Author: Ariel Cohen
Some sentences contain no overt quantifier, yet are interpreted quantificationally, e.g., Plumbers are available (entailing that some plumbers are available), or Plumbers are intelligent (whose entailment is less clear, but seems to be saying that a large number of plumbers are intelligent). Where does the quantifier come from? In this book, Ariel Cohen makes the novel proposal that the quantifier is not simply an empty category, but is generated by reinterpretations mechanisms, which are governed by well specified principles. He demonstrates how the puzzling and sometimes mysterious properties of such sentences can be naturally derived from the reinterpretation mechanisms that generate them. The resulting picture has substantial implications that language contains hidden elements, underlying its surface structure.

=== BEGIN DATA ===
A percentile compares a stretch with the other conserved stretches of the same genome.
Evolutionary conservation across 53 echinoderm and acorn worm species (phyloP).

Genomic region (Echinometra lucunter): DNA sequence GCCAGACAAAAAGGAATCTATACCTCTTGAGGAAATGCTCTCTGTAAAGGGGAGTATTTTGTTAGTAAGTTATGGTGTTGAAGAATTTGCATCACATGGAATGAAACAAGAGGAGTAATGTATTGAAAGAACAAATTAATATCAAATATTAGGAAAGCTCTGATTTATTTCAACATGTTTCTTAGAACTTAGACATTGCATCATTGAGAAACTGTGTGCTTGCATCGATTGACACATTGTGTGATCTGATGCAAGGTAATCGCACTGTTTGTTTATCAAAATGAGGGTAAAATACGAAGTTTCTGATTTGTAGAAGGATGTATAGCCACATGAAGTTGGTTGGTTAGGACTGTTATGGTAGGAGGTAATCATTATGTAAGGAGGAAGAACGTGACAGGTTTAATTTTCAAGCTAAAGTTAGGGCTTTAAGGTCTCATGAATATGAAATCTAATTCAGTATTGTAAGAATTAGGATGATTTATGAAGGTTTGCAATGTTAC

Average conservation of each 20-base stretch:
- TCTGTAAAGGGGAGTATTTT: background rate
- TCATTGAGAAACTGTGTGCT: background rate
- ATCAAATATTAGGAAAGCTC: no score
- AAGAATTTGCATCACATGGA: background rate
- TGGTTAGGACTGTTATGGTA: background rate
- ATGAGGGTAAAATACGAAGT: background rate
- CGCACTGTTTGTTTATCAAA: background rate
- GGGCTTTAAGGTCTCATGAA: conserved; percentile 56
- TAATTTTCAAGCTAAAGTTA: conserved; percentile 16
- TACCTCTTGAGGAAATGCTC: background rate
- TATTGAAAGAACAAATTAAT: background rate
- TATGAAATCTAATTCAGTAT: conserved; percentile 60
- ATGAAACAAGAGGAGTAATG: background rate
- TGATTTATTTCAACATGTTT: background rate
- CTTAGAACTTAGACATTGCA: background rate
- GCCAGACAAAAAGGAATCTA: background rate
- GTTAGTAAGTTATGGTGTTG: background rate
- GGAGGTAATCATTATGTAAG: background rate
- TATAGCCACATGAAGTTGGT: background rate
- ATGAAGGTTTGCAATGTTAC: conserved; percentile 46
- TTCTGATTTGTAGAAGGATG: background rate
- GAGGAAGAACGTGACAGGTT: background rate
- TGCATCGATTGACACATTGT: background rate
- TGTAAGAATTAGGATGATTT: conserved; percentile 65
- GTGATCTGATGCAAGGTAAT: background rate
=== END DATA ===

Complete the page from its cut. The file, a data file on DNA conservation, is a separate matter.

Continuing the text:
In: Something out of Nothing: The Semantics and Pragmatics of Implicit Quantification
In: Something out of Nothing: The Semantics and Pragmatics of Implicit Quantification
In: Something out of Nothing: The Semantics and Pragmatics of Implicit Quantification
In: Something out of Nothing: The Semantics and Pragmatics of Implicit Quantification
In: Something out of Nothing: The Semantics and Pragmatics of Implicit Quantification
In: Something out of Nothing: The Semantics and Pragmatics of Implicit Quantification
In: Something out of Nothing: The Semantics and Pragmatics of Implicit Quantification